For the first time, NASA's Mars rover Curiosity, a 1-ton robot, has hammered into a Mars rock with its drill, taking the rover another step closer to initiating its first full-bore drilling operations.
Over the weekend, Curiosity hammered the rock using the arm-mounted drill's percussive action. This marked the completion of yet another test along the road towards spinning the bit and biting into the Red Planet rock for the first time.
Curiosity flight director Bobak Ferdowski wrote in a Twitter post, sharing a picture of the rock:
"We tapped this rock on Mars with our drill. Keep it classy everyone."
The drill on Curiosity can bore 1-inch into Martian rock, which is deeper than any rover has ever been able to go in the past. Using the drill along with its associated systems is a complex operation, so the mission team has been practicing and slowly building up to the first drilling activity by Curiosity on Mars.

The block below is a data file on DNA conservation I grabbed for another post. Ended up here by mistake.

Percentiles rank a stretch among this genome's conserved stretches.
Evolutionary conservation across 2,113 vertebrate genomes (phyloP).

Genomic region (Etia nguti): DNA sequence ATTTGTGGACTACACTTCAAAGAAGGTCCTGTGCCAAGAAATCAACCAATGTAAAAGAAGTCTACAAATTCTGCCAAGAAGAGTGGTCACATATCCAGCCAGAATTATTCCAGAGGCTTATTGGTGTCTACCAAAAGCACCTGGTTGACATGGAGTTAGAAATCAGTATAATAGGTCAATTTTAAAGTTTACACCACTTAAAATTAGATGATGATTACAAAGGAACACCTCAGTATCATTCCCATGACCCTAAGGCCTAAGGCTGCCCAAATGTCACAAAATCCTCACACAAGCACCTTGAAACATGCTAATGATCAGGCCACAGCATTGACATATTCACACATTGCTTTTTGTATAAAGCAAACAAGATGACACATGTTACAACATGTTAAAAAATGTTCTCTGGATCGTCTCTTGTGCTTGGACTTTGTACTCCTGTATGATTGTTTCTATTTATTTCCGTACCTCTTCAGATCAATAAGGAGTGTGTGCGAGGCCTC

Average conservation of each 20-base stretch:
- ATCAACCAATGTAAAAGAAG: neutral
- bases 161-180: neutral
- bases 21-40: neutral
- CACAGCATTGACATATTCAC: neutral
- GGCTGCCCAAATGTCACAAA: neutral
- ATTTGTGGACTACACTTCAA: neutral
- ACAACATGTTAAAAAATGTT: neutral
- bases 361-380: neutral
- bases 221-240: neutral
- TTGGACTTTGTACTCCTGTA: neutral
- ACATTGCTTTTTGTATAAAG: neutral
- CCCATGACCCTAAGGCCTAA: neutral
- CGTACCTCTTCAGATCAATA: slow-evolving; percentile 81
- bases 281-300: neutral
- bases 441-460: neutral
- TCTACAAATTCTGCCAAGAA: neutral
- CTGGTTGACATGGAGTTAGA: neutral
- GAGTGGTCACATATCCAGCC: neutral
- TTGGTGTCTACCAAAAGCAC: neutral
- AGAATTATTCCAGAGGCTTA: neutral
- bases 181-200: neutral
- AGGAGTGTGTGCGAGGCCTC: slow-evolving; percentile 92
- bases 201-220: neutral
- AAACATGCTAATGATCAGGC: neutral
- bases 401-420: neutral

Just last week, Curiosity performed some "pre-load" tests involving pressing down on a rock with its drill in several different places to see if the amount of force applied matched predictions. The robot has also been carefully evaluating its target rock, which is a part of the outcrop that the team has named "John Klein", after a former Curiosity deputy project manager who died in 2011.
The rover's primary goal is to determine if the Gale Crater landing site could ever have supported microbial life. The drill is seen as a key part of this mission as it will allow Curiosity to dig deep into Martian rocks for potential signs of former habitability.
The John Klein outcrop shows many signs of past exposure to liquid water, including light colored mineral veins that were likely deposited by flowing water ages ago.